Against logic there is no armor like ignorance.
Until the last post, we saw how to build rules and query facts. But all we can see as “answer” until now are some ‘yes’ or ‘false’. Pretty boring hum… But as in other languages, PROLOG also offers I/O support: please meet the methods
Try it out. Yes, just like that! Save the line of code
hello :- read(X), write("Hello "), write(X). in a file named
hello.pl . Then start your swipl and type:
?- consult("hello.pl"). true. ?- hello. "World!". Hello World! true.
You need to agree with me now that PROLOG is waaayyy easier than in the most of the other languages that you learned before, right? ;) It’s important to notice that we call the rule “hello” without any arguments and just after that we can pass the input to the
Note that after each PROLOG instruction you need a dot!
What we know as “Strings” from other languages should be written in PROLOG always inside “ “. Input written outside “ “ will be interpreted and you would have a strange output…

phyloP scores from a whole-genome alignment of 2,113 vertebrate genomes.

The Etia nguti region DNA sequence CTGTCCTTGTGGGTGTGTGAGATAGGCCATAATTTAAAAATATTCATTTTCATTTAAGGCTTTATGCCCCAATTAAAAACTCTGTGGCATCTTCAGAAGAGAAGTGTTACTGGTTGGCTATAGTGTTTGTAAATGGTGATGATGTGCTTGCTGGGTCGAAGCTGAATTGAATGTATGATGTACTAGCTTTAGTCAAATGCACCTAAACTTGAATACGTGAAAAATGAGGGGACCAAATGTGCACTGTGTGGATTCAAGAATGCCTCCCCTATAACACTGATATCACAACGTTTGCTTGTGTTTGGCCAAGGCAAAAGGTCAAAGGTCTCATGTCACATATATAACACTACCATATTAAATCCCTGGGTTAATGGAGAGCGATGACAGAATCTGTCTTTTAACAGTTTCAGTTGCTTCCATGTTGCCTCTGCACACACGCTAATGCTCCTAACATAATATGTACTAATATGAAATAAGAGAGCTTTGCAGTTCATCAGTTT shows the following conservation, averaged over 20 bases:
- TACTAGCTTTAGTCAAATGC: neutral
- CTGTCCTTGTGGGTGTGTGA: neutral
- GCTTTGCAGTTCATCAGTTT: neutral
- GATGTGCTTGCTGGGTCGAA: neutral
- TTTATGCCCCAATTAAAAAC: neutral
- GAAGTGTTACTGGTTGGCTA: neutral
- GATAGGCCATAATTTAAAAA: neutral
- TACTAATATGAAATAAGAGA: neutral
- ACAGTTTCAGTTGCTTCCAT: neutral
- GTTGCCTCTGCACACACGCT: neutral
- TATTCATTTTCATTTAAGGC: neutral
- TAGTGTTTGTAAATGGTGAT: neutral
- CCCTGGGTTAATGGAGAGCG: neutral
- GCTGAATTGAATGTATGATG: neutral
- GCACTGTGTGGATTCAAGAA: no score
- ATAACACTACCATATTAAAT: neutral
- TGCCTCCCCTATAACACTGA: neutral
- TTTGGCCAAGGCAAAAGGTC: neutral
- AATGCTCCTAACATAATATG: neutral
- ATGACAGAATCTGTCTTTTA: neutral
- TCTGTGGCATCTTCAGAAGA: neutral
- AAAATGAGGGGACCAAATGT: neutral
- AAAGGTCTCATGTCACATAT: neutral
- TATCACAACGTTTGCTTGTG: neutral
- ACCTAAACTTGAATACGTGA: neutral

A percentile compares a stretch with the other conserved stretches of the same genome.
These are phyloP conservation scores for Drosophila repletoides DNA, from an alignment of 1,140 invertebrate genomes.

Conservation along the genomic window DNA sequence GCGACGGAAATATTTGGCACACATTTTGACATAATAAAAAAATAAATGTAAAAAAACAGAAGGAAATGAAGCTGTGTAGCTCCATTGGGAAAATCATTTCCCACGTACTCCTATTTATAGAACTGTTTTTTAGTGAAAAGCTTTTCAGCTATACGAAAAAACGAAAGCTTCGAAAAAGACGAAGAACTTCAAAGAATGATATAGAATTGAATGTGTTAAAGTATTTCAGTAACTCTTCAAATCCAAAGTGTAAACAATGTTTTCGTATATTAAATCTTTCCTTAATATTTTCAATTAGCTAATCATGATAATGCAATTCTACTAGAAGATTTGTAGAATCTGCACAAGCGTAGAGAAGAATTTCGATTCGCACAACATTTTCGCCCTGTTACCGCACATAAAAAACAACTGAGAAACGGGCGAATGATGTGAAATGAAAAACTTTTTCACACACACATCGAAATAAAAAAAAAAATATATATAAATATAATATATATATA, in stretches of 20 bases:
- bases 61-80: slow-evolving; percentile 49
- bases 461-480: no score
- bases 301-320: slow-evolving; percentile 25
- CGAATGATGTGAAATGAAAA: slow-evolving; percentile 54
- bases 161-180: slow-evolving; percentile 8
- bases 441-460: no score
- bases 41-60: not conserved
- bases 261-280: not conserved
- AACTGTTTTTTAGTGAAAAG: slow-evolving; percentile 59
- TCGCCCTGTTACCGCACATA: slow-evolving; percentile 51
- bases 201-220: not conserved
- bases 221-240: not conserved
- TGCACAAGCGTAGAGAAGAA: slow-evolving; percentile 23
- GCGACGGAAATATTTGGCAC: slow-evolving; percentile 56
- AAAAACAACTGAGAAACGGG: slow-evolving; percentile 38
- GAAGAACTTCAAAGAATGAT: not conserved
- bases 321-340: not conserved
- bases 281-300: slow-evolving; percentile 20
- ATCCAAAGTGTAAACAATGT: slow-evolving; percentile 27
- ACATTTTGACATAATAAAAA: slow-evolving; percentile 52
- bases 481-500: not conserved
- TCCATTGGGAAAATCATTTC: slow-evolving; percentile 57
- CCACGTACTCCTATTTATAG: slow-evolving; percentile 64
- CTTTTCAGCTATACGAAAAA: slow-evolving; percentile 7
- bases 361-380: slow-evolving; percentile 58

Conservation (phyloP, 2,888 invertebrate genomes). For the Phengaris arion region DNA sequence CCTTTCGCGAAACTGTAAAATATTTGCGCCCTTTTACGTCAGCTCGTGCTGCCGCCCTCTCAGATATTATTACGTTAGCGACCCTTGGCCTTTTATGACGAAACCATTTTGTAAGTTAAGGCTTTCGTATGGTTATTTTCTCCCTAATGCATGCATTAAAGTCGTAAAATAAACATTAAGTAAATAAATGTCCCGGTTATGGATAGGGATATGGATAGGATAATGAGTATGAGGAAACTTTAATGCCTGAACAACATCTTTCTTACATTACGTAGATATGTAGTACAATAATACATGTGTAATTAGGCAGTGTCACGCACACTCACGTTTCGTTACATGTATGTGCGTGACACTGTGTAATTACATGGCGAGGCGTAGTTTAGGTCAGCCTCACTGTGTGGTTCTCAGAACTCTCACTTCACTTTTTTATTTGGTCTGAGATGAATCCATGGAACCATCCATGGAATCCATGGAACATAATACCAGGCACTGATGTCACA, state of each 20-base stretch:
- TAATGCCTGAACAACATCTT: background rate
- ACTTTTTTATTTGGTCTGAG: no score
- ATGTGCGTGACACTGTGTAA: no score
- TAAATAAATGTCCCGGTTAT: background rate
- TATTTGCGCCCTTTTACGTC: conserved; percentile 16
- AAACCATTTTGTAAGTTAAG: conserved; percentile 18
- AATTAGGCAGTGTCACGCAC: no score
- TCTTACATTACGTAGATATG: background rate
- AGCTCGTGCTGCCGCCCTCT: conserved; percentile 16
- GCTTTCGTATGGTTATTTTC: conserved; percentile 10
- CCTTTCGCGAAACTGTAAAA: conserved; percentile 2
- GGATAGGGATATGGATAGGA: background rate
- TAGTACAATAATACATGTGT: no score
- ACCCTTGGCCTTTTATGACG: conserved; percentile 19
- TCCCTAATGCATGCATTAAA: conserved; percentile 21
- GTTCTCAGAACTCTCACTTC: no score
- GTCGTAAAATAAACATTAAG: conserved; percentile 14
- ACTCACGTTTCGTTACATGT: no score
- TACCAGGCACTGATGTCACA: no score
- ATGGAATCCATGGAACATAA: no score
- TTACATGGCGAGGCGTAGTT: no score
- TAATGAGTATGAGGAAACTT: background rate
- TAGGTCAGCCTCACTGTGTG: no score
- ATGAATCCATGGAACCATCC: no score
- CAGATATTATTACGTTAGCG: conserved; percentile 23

If you tried to implement
ancestor as I suggested in the last post, you probably got it already. But if not, I figured that RECURSION is still a big deal and deserves at least a small discussion here.
Thinking recursively is something that needs practice. I have a “technique” that helps me every time that I am stuck with some problem that I want to solve recursively.
- First I solve the problem for the baseline (as in Math, you can think you are computing the
x = 0or
x = 1cases). In our family example, you could write the base rule as:
- After that, you define the recursive rule (or the
x = n + 1cases):
With this we can now ask who are Sarah’s descendants!
For that, add these two lines of code in your family.pl file, start your swipl and type:
?- consult("family.pl"). true. ?- ancestral(sarah,X). X = isaac ; X = esau ; X = jacob ; X = joseph ; false. ?-
and with “;” you can query all the possible answers for your question, as we learned before!
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